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Improving brain cancer diagnostics with Raman spectroscopy

Microscopic images of H&E stained tissue sections of normal brain, metastatic brain, primary sites and GBM brain WHO grade IV (x100).

According to the Brain Research UK, brain tumours are diagnosed in ~13000 people in Britain each year (of which 60 % are metastatic), 20 % of all cancer patients will develop secondary metastatic tumours in the brain and brain tumours are the most common solid tumour in children. Dr. Matt Baker and colleagues from the University of Central Lancaster, Lancashire Teaching Hospital and Dublin Institute of Technology have reported a study on the use of Raman spectroscopy to aid the diagnosis of brain cancer.

In this HOT new Analytical Methods paper, the team showed differences in spectra obtained by Raman scattering at the air-tissue interface and immersion Raman (where the sample is submerged in an appropriate medium, such as water) at the water-tissue interface. Immersion Raman was then used to identify differences between the tissue classes. Multivariate analysis was employed to differentiate between primary malignant tumours (glioblastoma multiforme), metastatic tumours and normal brain tissue with impressive sensitivity and specificity.  To read more about this study download the full article below, which is free to access until March 7th.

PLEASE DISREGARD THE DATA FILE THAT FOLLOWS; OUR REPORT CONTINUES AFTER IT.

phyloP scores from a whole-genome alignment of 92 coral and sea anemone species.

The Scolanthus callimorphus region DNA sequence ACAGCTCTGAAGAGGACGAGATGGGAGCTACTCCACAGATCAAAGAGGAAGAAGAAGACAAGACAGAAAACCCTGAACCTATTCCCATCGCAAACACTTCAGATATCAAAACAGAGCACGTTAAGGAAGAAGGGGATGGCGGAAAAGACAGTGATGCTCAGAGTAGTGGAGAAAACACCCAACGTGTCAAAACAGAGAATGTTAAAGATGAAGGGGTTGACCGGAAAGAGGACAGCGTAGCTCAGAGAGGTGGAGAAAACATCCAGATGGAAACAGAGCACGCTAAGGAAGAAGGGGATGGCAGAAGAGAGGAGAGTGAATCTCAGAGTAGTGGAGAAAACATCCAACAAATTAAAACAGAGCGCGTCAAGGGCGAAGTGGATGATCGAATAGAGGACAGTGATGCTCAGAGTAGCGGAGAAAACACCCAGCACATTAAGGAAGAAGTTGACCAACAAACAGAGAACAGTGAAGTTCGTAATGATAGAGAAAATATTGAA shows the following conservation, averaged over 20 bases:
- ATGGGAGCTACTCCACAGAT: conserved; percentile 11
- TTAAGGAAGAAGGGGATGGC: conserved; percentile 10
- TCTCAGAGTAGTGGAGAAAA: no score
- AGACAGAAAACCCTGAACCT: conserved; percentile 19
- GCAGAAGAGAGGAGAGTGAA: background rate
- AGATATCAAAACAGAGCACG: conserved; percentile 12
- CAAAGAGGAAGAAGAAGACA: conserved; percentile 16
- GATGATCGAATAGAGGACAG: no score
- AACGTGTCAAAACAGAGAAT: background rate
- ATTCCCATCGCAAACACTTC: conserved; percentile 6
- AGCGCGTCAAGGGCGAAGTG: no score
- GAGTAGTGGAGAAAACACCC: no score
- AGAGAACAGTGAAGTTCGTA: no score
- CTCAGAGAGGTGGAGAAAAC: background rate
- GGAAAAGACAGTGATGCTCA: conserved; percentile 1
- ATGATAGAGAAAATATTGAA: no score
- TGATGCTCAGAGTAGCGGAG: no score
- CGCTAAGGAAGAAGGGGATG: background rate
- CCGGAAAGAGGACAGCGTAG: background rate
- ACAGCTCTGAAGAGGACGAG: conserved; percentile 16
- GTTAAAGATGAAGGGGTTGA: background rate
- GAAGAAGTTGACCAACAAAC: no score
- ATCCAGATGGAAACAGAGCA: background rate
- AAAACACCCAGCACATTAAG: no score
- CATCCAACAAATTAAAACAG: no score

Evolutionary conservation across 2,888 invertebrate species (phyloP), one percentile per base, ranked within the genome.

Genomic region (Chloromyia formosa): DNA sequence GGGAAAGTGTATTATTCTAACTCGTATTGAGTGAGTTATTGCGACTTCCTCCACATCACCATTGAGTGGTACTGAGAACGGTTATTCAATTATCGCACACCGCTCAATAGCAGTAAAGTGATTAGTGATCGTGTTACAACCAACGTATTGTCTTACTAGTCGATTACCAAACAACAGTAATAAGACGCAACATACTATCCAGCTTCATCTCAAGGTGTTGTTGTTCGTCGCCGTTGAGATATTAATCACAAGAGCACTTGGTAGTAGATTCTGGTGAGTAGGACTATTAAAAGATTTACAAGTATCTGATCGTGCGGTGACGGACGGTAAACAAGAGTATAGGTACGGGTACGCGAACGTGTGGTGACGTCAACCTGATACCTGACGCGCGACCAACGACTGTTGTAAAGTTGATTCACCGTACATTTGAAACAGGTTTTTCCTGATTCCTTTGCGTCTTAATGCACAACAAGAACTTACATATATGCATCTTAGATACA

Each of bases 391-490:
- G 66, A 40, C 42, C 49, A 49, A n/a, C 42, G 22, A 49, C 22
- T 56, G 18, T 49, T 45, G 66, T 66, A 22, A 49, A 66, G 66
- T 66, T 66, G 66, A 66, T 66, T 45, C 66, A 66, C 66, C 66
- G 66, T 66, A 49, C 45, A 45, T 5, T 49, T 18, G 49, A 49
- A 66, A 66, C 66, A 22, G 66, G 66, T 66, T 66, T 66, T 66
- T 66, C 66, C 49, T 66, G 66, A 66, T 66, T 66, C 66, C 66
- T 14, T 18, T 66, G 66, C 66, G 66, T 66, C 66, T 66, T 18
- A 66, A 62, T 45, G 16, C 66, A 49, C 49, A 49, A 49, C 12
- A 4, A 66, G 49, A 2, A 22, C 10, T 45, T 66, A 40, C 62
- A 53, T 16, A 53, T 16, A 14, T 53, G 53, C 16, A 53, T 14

Investigating the use of Raman and immersion Raman spectroscopy for spectral histopathology of metastatic brain cancer and primary sites of origin
Leanne M. Fullwood, Graeme Clemens, Dave Griffiths, Katherine Ashton, Timothy P. Dawson, Robert W. Lea, Charles Davis, Franck Bonnier, Hugh J. Byrne and Matthew J. Baker
Journal Article
Anal. Methods, 2014, Advance Article
DOI: 10.1039/C3AY42190B

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